If you’re a gardener or in a CSA and end up with a supply of tiny carrots, use them in this soup because the carrots get chopped! I scrub rather than peel if they are clean enough which makes using up some misfits super easy!
The use of aromatics is a time-honored method of adding flavor to recipes. Check out The Forked Spoon for more on the use of mirepoix (like this) and similar techniques.
The original recipe chops the aromatics all together in the food processor. Knowing how my life goes, I chopped each type separately to avoid having onion that turned to liquid and still-too-big chunks of carrot. But you do you!
The original added cream at the end where I use yogurt. I used a homemade full fat yogurt that is thick like Greek yogurt. Now I truly love (organic, grass-fed) cream and always have it on hand. But when I tested the two options side by side, I felt the yogurt’s tartness added some brightness, like lemon would. Plus, who can argue with a little bonus calcium!
Welcome to Holiday Side Dish Week 2022 hosted by Heather from Hezzi-D’s Books and Cooks. This year we have over 45 side dishes to help you plan your holiday meals.
Monday Holiday Side Dish Recipes:
- Baked Pineapple Casserole from Hezzi-D’s Books and Cooks
- Brown Butter Pumpkin Sage Pongal from Magical Ingredients
- Cauliflower Gratin from Palatable Pastime
- Cheesy Corn Casserole with Sage from Karen’s Kitchen Stories
- Crispy Skillet Stuffing from The Spiffy Cookie
- Easy Instant Pot Buttered Potatoes with Garlic and Parsley from Blogghetti
- Healthy Sweet Potato Casserole from Kathryn’s Kitchen Blog
- Instant Pot Sweet Potato Mash from An Affair from the Heart
- Loaded Sweet Potatoes au Gratin from A Kitchen Hoor’s Adventures
- Mushroom Gratin from Cheese Curd In Paradise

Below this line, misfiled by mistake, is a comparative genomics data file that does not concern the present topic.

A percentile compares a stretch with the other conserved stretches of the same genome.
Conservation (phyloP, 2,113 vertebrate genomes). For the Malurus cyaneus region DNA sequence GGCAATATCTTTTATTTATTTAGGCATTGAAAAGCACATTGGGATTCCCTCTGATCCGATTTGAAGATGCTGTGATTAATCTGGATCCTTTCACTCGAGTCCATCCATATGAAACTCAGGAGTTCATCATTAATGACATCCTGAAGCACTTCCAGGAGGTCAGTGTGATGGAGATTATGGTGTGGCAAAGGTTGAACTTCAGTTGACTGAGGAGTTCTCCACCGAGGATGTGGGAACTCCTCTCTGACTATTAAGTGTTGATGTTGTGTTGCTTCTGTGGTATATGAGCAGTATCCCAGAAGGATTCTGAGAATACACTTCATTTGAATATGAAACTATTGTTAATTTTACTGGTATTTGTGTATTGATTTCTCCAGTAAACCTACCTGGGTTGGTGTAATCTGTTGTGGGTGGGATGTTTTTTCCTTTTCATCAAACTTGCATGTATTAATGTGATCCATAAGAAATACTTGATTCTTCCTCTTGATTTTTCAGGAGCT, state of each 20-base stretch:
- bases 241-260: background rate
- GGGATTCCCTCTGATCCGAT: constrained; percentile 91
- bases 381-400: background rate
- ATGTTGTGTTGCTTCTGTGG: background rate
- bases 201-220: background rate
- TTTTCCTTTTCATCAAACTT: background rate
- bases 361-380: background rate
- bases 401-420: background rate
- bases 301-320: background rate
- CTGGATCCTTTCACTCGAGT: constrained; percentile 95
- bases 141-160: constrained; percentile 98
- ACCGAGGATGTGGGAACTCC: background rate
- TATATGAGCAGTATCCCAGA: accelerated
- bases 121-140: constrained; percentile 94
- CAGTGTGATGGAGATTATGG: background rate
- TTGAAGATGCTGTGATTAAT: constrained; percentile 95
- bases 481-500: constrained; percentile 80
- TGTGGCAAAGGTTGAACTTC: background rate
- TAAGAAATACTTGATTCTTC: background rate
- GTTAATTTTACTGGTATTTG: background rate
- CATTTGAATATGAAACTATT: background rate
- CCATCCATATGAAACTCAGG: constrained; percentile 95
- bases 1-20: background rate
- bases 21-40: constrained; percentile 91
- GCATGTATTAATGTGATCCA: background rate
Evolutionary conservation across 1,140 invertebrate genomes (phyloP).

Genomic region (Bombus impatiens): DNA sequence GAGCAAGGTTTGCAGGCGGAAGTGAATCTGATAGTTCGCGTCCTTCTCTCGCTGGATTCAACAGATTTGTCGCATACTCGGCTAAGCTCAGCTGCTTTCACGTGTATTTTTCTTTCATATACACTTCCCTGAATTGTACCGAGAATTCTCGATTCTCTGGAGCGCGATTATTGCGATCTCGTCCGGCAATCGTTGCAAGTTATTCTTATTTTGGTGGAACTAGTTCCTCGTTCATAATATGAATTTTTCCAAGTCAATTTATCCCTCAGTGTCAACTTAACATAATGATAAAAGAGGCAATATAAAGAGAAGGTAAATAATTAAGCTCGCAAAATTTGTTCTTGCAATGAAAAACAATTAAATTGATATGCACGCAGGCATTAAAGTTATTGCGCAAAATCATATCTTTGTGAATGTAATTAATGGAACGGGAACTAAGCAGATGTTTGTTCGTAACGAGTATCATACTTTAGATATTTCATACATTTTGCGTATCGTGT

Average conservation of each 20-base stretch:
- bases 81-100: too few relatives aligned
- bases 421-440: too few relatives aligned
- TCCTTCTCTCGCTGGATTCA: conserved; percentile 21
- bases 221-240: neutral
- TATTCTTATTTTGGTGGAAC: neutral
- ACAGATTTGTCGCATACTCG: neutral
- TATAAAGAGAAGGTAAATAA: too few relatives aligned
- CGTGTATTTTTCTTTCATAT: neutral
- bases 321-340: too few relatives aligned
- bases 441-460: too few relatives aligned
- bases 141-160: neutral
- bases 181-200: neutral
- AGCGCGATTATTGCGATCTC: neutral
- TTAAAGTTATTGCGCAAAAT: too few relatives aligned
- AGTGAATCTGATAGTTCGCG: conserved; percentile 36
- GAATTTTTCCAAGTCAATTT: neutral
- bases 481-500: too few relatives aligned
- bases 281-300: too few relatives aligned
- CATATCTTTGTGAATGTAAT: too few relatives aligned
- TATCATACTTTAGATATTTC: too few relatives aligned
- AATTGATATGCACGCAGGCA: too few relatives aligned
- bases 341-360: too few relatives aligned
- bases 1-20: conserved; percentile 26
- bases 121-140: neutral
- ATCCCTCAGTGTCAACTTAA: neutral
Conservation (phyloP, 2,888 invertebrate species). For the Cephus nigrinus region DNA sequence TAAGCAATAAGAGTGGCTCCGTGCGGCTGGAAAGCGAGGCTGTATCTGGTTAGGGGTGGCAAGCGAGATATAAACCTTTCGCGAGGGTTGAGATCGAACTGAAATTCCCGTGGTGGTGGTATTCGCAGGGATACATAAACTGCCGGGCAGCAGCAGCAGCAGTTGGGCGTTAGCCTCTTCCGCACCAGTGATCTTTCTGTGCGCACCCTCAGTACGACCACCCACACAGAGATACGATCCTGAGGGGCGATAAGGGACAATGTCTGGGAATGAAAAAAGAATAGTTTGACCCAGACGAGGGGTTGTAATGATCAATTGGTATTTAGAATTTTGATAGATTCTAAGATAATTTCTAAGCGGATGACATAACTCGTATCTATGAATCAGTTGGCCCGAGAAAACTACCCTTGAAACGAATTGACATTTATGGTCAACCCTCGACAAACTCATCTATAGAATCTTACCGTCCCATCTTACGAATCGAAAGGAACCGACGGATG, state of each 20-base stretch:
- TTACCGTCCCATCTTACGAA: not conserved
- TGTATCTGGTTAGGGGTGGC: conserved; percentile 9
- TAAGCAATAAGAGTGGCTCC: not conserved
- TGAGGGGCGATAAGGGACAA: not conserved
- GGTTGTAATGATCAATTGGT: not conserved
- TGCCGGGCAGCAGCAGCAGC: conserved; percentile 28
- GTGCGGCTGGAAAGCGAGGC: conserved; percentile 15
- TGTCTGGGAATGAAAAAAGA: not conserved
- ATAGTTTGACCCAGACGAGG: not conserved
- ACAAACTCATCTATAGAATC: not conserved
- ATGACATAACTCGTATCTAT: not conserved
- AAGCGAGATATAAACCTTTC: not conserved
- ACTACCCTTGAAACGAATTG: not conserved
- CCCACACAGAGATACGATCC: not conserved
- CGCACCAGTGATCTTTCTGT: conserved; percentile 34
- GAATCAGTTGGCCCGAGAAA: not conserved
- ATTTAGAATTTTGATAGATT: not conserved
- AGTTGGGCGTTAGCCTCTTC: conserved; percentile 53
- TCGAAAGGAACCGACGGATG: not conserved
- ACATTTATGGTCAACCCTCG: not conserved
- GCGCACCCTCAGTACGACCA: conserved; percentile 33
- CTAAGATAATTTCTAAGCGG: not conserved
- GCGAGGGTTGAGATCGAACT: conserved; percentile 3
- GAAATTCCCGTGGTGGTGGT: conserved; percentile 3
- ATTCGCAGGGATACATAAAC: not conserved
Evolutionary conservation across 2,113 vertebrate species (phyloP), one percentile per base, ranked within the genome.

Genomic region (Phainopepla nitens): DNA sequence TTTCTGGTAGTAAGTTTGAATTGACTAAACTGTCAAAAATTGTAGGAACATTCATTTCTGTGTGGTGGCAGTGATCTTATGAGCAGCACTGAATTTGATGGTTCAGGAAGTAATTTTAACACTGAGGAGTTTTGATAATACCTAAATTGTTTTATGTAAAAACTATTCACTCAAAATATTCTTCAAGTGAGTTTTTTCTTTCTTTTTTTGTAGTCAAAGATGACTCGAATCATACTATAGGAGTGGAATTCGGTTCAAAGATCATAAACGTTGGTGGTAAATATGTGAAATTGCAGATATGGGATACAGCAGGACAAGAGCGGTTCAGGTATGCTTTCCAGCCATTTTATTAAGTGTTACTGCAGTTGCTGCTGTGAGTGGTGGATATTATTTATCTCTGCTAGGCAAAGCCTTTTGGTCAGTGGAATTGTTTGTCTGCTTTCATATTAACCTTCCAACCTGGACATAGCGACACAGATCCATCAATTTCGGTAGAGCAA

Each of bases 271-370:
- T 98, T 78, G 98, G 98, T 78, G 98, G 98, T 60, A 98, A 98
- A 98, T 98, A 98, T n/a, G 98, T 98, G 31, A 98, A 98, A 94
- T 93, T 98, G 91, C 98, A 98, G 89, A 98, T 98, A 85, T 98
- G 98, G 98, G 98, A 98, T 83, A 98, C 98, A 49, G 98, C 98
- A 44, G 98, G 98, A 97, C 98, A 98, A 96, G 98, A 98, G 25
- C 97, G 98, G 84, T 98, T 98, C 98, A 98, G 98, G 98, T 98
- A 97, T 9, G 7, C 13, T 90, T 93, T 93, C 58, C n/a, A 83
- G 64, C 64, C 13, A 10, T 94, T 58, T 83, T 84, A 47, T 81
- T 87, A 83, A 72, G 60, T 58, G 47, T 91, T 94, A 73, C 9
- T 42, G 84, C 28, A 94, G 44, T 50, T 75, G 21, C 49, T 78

- Pecan Rice from A Day in the Life on the Far
- Smoked Mac and Cheese Casserole from Our Good Life
- Sweet Onion Pudding from A Little Fish in the Kitchen
- Sweet Potato Casserole from Hostess At Heart
- Tomato Parmesan Soup from Art of Natural Living
- Wild Rice and Cider Cranberry Pilaf from Sweet Beginnings
Tomato Parmesan Soup
- 4 stalks celery cut up to fit in food processor
- 4 carrots cut up to fit in food processor
- 1 onion cut up to fit in food processor
- 3 cloves garlic peeled
- 4 tablespoons olive oil
- ¼ cup tomato paste
- 1/4 cup flour
- 3 cups broth any kind
- 3 cups chopped tomatoes from 5-6 cups fresh tomatoes--or use canned
- 1 teaspoon dried basil
- 1 teaspoon dried oregano
- ½ teaspoon dried parsley
- black pepper to taste
- salt to taste
- 1 cup freshly grated Parmesan cheese
- 1 cup thick yogurt
- If using fresh tomatoes, chop them coarsely and set aside.
- Chop celery, carrots and onion separately in a food processor (or together if you are brave) until finely chopped. Add minced garlic or garlic you have put through a garlic press.
- Pour oil into a Dutch oven or stockpot over medium high heat. Add minced vegetables and cook, stirring, until slightly softened and fragrant, about 5 minutes. Reduce heat to medium, then stir in tomato paste. Sprinkle in flour and continue to cook 1 minute, stirring constantly.
- Slowly whisk in broth stirring the whole time to avoid flour lumps. Stir in chopped tomatoes and seasonings. Bring soup to a boil then reduce heat and simmer until everything is tender and flavors are blended, about 15 minutes.
- Now you’ll blend the soup the consistency you like. Insert an immersion blender and puree the soup. Or blend in batches in a blender. If you use the blender, keep the canister less than half full, tightly cover the top (I hold it down with a dish towel), and start on low, increasing the speed gradually. Hot liquids can rapidly expand and spurt out of a running blender so be very careful.
- Gradually add Parmesan cheese to the soup and whisk to blend. Whisk in yogurt and bring back to temperature but do not boil. Season with salt and pepper to taste.
- Garnish as desired with additional grated cheese, basil leaves, chopped herbs or croutons.
- Easiest Breakfast Grilled Cheese
- Roasted Pepitas (or Pumpkin Seeds)